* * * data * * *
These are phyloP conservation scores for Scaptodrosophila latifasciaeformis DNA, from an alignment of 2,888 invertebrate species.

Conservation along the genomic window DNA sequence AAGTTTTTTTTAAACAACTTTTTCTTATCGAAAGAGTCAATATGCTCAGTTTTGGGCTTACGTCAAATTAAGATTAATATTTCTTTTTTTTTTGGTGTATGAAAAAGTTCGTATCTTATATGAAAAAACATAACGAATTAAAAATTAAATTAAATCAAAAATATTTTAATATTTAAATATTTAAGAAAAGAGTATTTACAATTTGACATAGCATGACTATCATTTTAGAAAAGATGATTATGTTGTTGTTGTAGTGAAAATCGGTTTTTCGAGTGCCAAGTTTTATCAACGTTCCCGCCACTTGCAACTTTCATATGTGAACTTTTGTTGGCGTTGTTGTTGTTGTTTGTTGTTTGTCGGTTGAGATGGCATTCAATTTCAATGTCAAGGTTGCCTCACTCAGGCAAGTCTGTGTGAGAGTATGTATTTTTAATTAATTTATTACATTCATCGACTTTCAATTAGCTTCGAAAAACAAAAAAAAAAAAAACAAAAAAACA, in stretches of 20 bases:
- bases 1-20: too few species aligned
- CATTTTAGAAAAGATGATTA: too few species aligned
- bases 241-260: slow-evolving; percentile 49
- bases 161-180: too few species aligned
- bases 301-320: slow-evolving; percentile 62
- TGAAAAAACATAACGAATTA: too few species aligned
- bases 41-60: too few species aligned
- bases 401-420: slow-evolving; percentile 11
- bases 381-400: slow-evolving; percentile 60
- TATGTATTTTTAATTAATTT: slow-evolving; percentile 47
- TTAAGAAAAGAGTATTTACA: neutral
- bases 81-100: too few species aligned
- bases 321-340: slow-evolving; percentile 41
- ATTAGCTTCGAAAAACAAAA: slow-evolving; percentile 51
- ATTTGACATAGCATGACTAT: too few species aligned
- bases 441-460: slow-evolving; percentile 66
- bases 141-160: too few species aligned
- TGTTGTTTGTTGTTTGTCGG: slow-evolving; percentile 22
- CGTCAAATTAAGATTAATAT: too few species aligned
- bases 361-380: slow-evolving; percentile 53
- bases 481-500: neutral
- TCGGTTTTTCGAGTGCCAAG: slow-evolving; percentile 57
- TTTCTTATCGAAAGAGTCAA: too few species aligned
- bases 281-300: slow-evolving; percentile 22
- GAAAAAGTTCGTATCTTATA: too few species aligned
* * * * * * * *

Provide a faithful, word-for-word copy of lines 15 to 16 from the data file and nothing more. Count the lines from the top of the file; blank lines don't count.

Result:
- bases 321-340: slow-evolving; percentile 41
- ATTAGCTTCGAAAAACAAAA: slow-evolving; percentile 51